Tag Archives: Flower
We have already written about nice plants – tree peonies.
Today I would like to share some new photos of this wonderful flower.
Tree peonies can be different colors. This flowers are so bright and beautiful!
However some of peonies does not look great after rains.
Tree peonies were first cultivated 2,000 years ago in China from wild plants found growing in rocky places exposed to harsh extremes of temperature. The plants have also been bred since the 8th century in Japan, which has a climate similar to Britain.
There is no shortage of varieties, both single and double, in a wide range of colours. Providing they are planted properly, they are not at all demanding or difficult to grow.
Tree peonies do best in a sunny spot with rich, well-drained soil that is neither strongly acidic (above pH 5.5) nor prone to getting waterlogged. Sufficient depth is crucial. Japanese tree peonies, which are all grafted onto herbaceous rootstock, must be planted with the graft union about 6in (15cm) into the soil in order to develop into a substantial, healthy-looking plant.
Even when the tree is properly planted, you might have to wait a while for the best blooms as it can take up to four years to establish. It is common for no blooms to appear at all in the second season.
But do not despair: feed the tree with a sprinkling of organic fish, blood and bone mixture, prune out any dead wood and the remains of the previous year’s growth in spring, and in the meantime enjoy the delicate, deep-cut foliage. When the blooms come they will be worth the wait.
There are plenty of tree peony varieties to choose from: Paeonia rockii (formerly known as ‘Rock’s Variety’) has a blackcurrant blotch at the base of pure white petals and is one of the most desirable varieties; until recently it was terribly rare. Hybrids of P. suffruticosa are available in all shades of pink from the delicate, shell-tinged “Haru-no-akebono” to the rich purple “Cardinal Vaughan”. For fresh yellows go for P. ludlowii, with its single, canary blooms, or frillier cultivars such as “Golden Isles” and P. x lemoinei “High Noon”.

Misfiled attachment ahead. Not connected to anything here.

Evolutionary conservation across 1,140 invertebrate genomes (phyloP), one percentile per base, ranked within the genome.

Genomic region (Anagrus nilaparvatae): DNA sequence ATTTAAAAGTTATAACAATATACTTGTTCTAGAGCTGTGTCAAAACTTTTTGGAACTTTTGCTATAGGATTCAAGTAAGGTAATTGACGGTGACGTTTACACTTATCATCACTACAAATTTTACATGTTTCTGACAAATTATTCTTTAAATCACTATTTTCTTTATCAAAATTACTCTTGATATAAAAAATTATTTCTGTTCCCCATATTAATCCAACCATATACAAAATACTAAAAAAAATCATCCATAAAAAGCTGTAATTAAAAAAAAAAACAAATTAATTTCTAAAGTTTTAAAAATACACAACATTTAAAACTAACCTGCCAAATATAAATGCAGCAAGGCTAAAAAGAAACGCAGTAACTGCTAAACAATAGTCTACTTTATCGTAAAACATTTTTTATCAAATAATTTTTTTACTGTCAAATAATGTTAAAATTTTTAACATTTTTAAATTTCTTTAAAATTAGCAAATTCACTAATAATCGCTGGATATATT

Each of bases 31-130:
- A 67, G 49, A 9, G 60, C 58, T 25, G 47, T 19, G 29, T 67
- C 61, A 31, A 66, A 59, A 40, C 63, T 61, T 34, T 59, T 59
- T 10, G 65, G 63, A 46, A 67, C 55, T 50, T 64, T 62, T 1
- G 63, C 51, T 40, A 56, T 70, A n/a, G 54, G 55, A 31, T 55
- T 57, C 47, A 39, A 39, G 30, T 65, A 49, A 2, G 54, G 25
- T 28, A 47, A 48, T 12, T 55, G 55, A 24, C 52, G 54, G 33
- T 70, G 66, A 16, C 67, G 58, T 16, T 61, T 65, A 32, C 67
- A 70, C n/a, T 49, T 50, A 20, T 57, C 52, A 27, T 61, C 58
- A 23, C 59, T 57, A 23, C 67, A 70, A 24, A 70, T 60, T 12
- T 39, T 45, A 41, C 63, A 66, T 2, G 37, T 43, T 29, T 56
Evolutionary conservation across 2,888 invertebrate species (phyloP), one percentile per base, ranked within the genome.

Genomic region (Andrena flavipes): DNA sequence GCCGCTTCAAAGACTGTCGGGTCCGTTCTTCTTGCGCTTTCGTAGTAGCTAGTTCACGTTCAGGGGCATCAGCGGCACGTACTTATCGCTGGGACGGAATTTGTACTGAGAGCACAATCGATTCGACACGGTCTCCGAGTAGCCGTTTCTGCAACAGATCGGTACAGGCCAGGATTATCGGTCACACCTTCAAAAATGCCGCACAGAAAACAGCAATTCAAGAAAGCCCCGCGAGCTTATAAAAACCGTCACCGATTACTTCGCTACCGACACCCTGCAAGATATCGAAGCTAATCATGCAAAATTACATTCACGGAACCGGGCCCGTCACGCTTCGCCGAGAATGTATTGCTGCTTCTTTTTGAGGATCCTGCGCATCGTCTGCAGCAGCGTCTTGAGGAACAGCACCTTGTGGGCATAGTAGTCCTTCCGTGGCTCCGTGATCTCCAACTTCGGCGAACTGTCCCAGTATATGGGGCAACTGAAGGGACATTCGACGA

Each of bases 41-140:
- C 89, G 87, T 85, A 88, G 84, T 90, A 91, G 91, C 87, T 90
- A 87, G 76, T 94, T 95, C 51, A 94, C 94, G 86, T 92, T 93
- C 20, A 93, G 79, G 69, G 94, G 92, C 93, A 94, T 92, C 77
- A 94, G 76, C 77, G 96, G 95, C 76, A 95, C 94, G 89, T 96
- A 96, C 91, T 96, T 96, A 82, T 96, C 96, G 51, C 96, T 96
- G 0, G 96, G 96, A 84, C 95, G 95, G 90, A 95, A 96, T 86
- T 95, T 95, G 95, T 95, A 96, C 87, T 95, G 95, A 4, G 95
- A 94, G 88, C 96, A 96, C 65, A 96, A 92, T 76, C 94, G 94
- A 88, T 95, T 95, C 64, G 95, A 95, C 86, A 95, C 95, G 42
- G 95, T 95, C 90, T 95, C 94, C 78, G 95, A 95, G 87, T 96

One of the most striking varieties, which was looking especially beautiful on my recent visit to Monet’s garden in Giverny, is P. x lemoinei “Souvenir de Maxime Cornu”, which has double, pale apricot blooms with a brownish edge to the petals. The only problem, as with many double varieties, is that the weight of the flowers, especially after rain, causes them to hang down and be hidden among the foliage.
To make a virtue out of this failing, consider planting it in a raised position, such as at the top of a flight of steps, where the blooms can still be enjoyed at their best.